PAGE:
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Me and Variables Again !!!

 
 
LC
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      01-11-2010
Hi,

Last time I posted about this your collective help was great
and educated me well into the use of variables versus signals
Albeit it looks that I'm destined to have issues about
that.

I have this part of code that generates pulses at the end
of write on a serial bus. It generates one "ser_valid" pulse
each transfer in addition it generates a "trig_soft" pulse
if the system is at a specific mode.

---

If sv_sr is a SIGNAL all works just fine.

If sv_sr is a VARIABLE the <number 1> works just
the same but the <number 2> doesn't (trig_soft remains at '0', always)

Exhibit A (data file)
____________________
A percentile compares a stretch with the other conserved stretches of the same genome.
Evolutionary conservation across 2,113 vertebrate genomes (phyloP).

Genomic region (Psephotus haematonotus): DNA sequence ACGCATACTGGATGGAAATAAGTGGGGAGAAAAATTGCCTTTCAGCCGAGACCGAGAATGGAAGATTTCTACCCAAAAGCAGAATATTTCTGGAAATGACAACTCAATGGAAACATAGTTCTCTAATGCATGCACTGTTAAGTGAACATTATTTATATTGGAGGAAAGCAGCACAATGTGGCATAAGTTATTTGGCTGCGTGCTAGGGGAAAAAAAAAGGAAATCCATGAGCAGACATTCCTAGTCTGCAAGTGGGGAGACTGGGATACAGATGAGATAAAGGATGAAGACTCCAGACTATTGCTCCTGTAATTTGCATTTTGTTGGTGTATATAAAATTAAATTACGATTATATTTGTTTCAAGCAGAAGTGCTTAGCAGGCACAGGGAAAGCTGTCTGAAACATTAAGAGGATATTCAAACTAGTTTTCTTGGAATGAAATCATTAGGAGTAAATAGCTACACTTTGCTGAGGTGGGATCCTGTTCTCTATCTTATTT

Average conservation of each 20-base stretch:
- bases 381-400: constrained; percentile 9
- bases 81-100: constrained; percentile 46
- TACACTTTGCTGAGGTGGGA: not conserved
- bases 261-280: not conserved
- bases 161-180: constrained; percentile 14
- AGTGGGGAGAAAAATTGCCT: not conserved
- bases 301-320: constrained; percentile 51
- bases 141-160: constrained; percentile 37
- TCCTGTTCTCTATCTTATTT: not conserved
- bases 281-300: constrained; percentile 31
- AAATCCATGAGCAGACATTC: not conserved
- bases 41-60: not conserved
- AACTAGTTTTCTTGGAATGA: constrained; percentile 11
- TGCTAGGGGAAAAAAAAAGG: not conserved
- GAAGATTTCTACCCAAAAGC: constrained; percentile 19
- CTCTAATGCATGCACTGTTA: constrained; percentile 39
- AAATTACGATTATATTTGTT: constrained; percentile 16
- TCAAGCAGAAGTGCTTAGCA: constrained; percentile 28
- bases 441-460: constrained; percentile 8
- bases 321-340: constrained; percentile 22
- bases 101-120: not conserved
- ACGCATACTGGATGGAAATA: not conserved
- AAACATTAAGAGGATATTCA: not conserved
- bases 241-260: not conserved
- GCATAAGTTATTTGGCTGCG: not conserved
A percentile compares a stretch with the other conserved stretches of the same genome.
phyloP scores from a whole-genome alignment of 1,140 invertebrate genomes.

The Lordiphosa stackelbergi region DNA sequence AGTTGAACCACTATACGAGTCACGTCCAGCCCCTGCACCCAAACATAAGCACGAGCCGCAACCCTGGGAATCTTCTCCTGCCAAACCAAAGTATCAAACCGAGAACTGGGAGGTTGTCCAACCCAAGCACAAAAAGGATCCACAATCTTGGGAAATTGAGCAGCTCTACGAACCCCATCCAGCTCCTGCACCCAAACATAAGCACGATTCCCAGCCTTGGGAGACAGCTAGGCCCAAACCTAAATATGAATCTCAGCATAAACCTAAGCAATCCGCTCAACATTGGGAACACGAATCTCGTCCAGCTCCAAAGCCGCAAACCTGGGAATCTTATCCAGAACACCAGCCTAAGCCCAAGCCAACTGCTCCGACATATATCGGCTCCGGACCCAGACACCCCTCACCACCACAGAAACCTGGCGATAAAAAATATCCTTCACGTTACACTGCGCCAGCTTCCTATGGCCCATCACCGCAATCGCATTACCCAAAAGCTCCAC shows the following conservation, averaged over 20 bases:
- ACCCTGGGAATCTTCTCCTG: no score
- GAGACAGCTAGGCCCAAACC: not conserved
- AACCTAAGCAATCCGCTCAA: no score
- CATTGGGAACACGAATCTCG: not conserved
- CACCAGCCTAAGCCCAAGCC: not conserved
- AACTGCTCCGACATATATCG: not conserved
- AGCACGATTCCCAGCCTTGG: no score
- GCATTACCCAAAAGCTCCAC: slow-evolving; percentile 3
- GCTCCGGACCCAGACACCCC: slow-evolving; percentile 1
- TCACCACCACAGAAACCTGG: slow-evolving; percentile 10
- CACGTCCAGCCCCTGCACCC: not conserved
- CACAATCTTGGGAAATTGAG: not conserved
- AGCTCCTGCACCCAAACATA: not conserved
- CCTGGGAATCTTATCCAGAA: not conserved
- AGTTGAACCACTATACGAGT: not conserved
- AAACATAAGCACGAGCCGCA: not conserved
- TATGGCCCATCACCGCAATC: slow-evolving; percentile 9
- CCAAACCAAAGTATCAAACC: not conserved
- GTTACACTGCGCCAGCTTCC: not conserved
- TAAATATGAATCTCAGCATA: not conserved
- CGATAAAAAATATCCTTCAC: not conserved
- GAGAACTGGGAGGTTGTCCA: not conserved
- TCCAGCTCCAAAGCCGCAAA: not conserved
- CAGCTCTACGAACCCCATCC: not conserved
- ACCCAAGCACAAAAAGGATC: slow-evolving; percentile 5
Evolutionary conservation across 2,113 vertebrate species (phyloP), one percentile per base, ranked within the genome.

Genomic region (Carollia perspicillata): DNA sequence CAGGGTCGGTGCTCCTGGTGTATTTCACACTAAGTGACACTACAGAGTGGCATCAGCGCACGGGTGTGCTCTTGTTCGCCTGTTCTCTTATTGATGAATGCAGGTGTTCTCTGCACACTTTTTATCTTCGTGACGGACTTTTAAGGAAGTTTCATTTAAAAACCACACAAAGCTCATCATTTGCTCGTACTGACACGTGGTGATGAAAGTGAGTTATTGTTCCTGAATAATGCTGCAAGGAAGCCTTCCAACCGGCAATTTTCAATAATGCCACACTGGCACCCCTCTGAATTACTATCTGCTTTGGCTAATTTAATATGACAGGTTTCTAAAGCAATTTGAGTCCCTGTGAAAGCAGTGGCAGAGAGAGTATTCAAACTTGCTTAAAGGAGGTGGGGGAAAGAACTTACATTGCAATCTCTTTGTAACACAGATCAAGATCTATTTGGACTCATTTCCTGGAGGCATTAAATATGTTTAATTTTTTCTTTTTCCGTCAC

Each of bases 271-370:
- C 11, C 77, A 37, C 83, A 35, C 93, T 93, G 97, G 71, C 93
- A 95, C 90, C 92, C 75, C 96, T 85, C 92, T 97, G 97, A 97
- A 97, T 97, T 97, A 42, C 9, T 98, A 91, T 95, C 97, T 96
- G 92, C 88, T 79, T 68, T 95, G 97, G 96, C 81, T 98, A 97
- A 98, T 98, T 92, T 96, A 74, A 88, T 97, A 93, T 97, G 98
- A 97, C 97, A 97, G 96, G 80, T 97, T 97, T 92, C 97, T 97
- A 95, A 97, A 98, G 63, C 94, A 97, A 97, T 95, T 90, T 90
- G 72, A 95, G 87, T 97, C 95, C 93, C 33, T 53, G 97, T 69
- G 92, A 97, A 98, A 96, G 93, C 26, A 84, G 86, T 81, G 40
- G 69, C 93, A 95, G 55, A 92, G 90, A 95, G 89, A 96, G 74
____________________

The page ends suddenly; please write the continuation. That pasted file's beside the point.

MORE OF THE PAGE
!!! Scratched my head and gave up...
WHY why why !!?!

(needless to say that the work progressed using a SIGNAL
but my mind is not in peace

---

soft_trigger: PROCESS (clock)

BEGIN
IF (clock='1' AND clock'EVENT) THEN

sv_sr <= sv_sr(0)&sld; -- commented if Var.
-- sv_sr := sv_sr(0)&sld; -- commented if Sig.

IF (sv_sr="10") -- number 1
THEN ser_valid <='1';
ELSE ser_valid <='0';
END IF;

IF (sv_sr="10" AND mode=SOFT_TRG) -- number 2
THEN trig_soft <='1';
ELSE trig_soft <='0';
END IF;

END IF;

END PROCESS soft_trigger;

---


Many thanks.


Luis C.
 
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joris joris is offline
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Join Date: Jan 2009
Posts: 152
 
      01-11-2010
What does 'mode' depend on ?
 
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Andy
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      01-11-2010
To clarify what Alan wrote, the two versions (signal and variable)